When moderator Susan Page brought up climate change during Wednesday night's vice presidential debate, both Mike Pence and Kamala Harris seemed remarkably prepared.
Maybe that's because last week, when Chris Wallace broke 12 years of debate question silence on the issue during the painful interruption contest between Joe Biden and Donald Trump, he forced the candidates to extrapolate on the subject for nearly 10 minutes. The exchange caught the president (and us!) a tad off-guard. So this time, the vice-presidential hopefuls had talking points at the ready.
Both Pence and Harris rushed to paint themselves as pro-science — not a surprising goal given that in 2020, more acres have burned in the western U.S. than ever before, hurricanes are tearing through the alphabet at record speed, and a global pandemic has killed more than 200,000 Americans. But despite their environmental claims, both candidates seemed most concerned with painting their ticket as sufficiently pro-fracking, bickering repeatedly about Joe Biden's supposed position on the practice.
Here's how it all went down: Just 30 minutes into the debate, Harris used a question about the economy as an opportunity to take a stab at the current administration's failure to pass meaningful legislation rebuilding U.S. roads and bridges. She then touted Biden's "Build Back Better" plan to create millions of jobs in infrastructure projects and renewable energy.
"There was a time when our country believed in science," the California senator said, referencing Biden's planned investment in research and development.
But Pence wasn't about to let his opponent get away with using the words "jobs," "science," and "renewable energy" without a fight. He struck back with one of the two "worst" environmental epithets of the night: Green New Deal supporter.
"They want to bury our economy under a $2 trillion Green New Deal," he said of his opponents, referencing the price tag on Biden's climate plan (which is inspired by, but hardly identical to, the so-called Green New Deal resolution introduced by Senator Ed Markey and Representative Alexandria Ocasio-Cortez). Pence went on to falsely claim that a Biden administration would ban fracking and abolish fossil fuels altogether, costing the country hundreds of thousands of jobs.
Harris did not mince words in response. "Joe Biden will not ban fracking," she said. "He's been very clear about that." (Not only has Biden said he doesn't want to ban fracking, he does not have the authority to do so, as it would require an act of Congress.) Nevertheless, Pence kept the lie going throughout the evening.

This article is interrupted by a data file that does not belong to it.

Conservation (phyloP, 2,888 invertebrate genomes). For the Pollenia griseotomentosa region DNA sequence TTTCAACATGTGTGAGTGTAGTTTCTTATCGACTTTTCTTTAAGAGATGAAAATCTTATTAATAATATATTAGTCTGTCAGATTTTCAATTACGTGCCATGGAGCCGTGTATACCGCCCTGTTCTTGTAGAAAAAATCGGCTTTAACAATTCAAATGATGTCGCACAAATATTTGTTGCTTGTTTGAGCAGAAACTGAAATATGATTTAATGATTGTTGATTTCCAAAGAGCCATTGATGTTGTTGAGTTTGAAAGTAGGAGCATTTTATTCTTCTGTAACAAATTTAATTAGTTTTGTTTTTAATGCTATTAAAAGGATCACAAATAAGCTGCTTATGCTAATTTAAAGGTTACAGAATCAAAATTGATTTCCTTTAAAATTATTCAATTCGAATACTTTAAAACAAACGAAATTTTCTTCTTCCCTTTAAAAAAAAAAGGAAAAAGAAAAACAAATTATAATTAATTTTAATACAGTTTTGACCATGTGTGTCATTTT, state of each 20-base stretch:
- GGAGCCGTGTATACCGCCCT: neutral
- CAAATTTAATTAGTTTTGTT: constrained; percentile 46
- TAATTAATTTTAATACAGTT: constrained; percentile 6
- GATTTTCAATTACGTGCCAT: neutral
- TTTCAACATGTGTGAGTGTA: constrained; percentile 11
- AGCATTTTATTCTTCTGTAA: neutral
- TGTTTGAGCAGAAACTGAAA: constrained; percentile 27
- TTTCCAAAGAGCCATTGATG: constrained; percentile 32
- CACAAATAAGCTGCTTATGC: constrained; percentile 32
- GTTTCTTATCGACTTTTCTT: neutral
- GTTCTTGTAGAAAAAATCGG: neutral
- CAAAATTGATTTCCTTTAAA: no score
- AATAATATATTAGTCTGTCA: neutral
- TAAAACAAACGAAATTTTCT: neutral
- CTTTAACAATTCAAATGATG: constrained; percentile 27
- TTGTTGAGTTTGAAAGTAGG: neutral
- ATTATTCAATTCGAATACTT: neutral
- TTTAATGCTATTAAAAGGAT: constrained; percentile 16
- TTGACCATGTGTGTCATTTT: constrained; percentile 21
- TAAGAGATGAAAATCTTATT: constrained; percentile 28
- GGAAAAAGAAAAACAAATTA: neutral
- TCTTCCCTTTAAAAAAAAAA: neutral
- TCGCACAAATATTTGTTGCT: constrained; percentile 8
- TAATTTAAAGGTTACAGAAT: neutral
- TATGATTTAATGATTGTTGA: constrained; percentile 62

Minutes later, Page officially turned the debate over to climate change, first asking Pence whether he believed that climate change posed an existential threat. Just as he did when asked the same question last year during an excruciating interviewwith CNN, Pence dodged and weaved his way around the matter.
"The climate is changing," Pence said. "The issue is: What is the cause? And what do we do about it? President Trump has made it clear that we're going to continue to listen to science."
Pence recycled claims made previously by various members of the Trump administration: namely, that "our air and land are cleaner than any time ever recorded," the Paris Agreement was a bad deal for the U.S., and that Biden and Harris want to "abolish" fossil fuels. He also downplayed the role of climate change in 2020's long list of major disasters such as wildfires and hurricanes. Instead, he called for better forest management and noted that hurricanes are not actually more frequent than they were 100 years ago (both technically true, but incomplete assessments).
From a pro-science standpoint, Pence's climate statements left much to be desired. And yet Harris, despite her strong record on climate policy, did not seem particularly eager to fill the environmental void. Rather than tout the two environmental justice bills she recently introduced in the Senate, she barely spoke about any of her or Biden's climate policies (aside from green jobs). Instead, she spent the majority of the climate portion of the debate trying to convince the American public that Biden was NOT GOING TO BAN FRACKING!
Without going into exactly how, Harris offered this dual promise on behalf of her ticket: "We will achieve net-zero emissions by 2050, carbon-neutral by 2035," she said. "Joe has a plan."
She just wants to make sure you understand that plan is NOT the Green New Deal.